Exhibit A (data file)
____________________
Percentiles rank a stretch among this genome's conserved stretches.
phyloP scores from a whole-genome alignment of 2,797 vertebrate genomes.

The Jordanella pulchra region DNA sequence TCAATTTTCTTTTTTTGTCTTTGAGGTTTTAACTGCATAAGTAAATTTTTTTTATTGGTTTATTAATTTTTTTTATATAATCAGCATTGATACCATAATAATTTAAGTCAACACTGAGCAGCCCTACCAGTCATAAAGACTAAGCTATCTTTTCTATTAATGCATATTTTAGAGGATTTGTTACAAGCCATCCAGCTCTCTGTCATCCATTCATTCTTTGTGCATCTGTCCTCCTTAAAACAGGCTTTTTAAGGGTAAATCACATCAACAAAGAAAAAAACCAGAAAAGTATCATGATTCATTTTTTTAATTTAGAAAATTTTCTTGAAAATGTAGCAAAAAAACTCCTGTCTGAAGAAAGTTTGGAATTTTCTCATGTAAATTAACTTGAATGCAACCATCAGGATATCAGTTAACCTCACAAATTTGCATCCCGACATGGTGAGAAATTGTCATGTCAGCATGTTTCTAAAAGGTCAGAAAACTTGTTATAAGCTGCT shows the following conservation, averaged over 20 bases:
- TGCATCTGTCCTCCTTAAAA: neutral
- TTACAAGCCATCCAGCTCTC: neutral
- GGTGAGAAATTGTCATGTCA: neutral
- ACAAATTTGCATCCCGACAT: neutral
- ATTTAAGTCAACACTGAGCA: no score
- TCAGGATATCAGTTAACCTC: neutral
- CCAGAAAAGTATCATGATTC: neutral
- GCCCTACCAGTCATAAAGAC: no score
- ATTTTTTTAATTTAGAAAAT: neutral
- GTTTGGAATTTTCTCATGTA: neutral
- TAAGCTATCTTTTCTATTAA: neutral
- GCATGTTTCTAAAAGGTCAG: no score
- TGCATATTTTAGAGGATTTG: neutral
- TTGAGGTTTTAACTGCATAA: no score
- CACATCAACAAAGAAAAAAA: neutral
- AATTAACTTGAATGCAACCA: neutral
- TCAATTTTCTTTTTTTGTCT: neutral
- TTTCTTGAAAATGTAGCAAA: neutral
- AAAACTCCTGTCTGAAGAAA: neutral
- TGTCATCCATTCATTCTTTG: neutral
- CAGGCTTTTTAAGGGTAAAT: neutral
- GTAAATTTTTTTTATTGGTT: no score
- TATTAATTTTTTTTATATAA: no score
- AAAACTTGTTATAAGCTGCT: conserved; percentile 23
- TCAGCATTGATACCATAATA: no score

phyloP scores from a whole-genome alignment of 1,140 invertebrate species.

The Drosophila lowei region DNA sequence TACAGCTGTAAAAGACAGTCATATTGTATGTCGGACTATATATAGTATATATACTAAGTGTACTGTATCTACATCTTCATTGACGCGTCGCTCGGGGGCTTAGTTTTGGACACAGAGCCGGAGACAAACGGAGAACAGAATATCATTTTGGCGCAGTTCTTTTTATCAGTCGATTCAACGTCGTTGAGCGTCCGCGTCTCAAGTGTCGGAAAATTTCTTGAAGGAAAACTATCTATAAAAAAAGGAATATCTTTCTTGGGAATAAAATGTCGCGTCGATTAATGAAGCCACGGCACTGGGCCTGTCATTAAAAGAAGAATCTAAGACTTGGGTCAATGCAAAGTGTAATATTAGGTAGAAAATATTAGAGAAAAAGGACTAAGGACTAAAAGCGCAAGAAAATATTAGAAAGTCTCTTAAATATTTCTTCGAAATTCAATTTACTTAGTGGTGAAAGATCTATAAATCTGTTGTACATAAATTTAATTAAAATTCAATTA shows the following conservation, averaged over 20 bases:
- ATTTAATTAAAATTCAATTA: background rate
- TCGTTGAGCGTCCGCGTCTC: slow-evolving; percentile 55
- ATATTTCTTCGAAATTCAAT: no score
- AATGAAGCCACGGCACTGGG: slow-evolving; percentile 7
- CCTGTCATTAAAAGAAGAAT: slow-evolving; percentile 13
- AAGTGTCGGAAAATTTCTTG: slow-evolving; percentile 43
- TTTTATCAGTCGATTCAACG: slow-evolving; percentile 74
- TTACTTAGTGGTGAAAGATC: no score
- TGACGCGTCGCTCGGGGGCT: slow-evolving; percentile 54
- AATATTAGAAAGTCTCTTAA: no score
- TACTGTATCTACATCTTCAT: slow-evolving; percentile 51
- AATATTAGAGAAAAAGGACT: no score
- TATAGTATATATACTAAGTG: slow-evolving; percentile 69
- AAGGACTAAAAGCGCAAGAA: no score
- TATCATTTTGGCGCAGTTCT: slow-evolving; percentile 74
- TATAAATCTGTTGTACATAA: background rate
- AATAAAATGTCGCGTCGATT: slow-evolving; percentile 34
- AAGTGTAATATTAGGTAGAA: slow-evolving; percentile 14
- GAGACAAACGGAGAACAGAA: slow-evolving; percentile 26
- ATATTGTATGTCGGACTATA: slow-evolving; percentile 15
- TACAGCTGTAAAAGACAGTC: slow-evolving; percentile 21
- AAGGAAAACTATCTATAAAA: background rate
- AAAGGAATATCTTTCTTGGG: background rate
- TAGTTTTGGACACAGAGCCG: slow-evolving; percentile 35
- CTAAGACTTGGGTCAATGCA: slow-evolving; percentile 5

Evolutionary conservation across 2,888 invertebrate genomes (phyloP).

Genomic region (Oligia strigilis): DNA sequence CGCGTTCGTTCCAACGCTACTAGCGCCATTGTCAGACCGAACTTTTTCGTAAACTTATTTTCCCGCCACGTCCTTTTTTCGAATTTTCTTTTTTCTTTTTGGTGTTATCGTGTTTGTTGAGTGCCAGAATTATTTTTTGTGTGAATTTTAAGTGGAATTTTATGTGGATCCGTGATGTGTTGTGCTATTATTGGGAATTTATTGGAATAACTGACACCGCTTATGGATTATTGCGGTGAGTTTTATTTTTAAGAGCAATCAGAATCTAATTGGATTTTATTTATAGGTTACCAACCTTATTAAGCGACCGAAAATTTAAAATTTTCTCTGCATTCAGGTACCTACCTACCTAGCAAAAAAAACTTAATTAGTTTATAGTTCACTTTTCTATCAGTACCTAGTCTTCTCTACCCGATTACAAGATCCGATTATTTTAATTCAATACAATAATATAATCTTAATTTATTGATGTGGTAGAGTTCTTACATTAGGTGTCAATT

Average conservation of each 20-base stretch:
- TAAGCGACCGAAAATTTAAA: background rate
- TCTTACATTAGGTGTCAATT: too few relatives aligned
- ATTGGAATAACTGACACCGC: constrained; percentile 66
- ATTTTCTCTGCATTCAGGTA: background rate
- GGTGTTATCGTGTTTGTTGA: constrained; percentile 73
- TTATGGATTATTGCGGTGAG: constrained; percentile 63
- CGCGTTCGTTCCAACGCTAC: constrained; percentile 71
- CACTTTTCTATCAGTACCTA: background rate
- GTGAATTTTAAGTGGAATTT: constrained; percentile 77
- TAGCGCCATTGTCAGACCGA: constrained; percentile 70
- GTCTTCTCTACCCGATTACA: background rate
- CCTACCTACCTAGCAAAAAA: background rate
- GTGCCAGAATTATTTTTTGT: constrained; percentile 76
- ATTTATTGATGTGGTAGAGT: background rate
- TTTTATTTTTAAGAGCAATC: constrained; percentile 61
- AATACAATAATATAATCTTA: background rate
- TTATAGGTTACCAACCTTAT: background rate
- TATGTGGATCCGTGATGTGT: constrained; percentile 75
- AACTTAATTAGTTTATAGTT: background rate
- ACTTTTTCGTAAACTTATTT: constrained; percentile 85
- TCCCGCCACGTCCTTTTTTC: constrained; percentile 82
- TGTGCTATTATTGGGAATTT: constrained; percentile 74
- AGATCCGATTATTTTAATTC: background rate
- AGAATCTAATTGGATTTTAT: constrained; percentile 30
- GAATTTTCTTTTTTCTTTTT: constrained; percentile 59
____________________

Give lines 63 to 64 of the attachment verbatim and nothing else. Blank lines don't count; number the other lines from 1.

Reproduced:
- GGTGTTATCGTGTTTGTTGA: constrained; percentile 73
- TTATGGATTATTGCGGTGAG: constrained; percentile 63